Colonial Pipeline restart: When will gas supplies get back to normal?

CHARLOTTE — The Colonial Pipeline is back in action after a six-day shutdown, but widespread gas station outages in the Southeast, including the Carolinas, could linger for days.

Industry executives and government officials warned it will take time to refill gasoline supplies depleted by panic-buying, a truck driver shortage and the ransomware attack on the pipeline.

Colonial Pipeline transports approximately 45% of all fuel consumed on the East Coast. The company said Saturday it was the victim of a cyberattack involving ransomware, and had temporarily halted all pipeline operations as a result.

As of Thursday night, 71% of the gas stations in North Carolina were without gasoline, according to GasBuddy, a platform that tracks fuel demand, prices and outages.

The state saw “limited overnight improvement” in the availability of gas, according to Patrick De Haan, head of petroleum analysis at GasBuddy.

GasBuddy also reported major outages in Washington DC (79%), South Carolina (52%), Florida (30%), Tennessee (33%) and Maryland (41%).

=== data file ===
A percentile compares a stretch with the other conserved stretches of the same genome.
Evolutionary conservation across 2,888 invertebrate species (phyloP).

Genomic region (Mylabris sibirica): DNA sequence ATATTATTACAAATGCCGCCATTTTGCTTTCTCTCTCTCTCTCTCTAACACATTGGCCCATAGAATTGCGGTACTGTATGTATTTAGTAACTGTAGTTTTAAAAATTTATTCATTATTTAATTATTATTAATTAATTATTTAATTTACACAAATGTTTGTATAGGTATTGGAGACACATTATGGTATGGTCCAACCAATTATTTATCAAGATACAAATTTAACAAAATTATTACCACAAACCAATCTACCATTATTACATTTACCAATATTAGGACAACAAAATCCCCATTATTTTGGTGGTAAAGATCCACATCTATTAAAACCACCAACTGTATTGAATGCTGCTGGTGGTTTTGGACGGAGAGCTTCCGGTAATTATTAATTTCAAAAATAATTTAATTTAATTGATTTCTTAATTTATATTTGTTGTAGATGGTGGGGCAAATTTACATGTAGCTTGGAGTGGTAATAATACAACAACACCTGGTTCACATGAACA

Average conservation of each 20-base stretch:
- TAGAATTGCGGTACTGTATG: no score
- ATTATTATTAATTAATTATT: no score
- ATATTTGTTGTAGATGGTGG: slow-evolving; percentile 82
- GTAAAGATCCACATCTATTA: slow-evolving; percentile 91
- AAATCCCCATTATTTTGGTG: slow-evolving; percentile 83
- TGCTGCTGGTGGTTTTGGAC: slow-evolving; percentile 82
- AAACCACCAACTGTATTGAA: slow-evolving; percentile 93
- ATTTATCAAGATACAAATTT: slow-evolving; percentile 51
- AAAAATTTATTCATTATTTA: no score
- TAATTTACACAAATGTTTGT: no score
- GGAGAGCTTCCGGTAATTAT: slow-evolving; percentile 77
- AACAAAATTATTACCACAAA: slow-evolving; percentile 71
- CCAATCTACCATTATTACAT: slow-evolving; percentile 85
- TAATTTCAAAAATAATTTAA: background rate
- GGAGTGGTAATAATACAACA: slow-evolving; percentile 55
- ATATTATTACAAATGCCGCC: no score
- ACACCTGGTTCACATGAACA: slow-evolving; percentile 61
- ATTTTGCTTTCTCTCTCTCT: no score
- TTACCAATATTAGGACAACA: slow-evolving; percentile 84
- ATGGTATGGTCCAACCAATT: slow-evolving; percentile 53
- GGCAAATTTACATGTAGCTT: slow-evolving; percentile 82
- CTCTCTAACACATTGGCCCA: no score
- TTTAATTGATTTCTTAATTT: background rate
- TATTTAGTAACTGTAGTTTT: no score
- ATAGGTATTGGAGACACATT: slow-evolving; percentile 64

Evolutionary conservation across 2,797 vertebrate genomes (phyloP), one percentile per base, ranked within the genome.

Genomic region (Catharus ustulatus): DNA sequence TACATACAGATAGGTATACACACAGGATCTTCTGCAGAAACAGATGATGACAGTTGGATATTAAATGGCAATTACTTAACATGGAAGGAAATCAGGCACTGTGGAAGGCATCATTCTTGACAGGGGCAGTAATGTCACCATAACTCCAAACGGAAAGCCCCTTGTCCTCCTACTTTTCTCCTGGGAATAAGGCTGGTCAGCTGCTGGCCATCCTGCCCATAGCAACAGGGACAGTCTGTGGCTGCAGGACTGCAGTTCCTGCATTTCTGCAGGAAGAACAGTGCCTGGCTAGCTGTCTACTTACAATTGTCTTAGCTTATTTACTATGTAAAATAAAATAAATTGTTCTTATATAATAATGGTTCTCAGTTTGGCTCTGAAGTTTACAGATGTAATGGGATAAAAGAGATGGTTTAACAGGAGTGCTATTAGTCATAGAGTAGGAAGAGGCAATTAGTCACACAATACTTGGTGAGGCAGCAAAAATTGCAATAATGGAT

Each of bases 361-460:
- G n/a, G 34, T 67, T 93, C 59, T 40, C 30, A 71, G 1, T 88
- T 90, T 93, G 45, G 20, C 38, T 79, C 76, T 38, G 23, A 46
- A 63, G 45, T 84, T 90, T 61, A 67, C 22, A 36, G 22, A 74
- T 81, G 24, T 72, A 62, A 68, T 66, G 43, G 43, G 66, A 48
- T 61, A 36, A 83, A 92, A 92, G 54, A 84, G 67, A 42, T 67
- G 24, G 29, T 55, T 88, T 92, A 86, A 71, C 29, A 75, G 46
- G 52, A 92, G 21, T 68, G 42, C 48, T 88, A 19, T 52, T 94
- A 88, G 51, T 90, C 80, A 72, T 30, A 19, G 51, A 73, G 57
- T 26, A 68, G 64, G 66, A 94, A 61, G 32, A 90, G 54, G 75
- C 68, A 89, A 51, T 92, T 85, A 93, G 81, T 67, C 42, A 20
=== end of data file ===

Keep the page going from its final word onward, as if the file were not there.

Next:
There is no gasoline shortage, according to government officials and energy analysts. But there has been a problem getting the fuel from refineries on the Gulf Coast to the states that need it, and officials have been scrambling to find alternate routes to deliver that fuel.

The distribution problems and panic-buying have been draining supplies at thousands of gas stations.

Major cities including Atlanta, Charlotte, Myrtle Beach and Raleigh were seeing “some” improvement in outages on Thursday, De Haan wrote on Twitter.

Operators of the Colonial Pipeline said Thursday morning that they have made “substantial progress” in restarting the pipeline system, adding that fuel has begun flowing to most of the markets it serves. By midday Thursday, they expect every market the pipeline feeds will receive fuel from the system.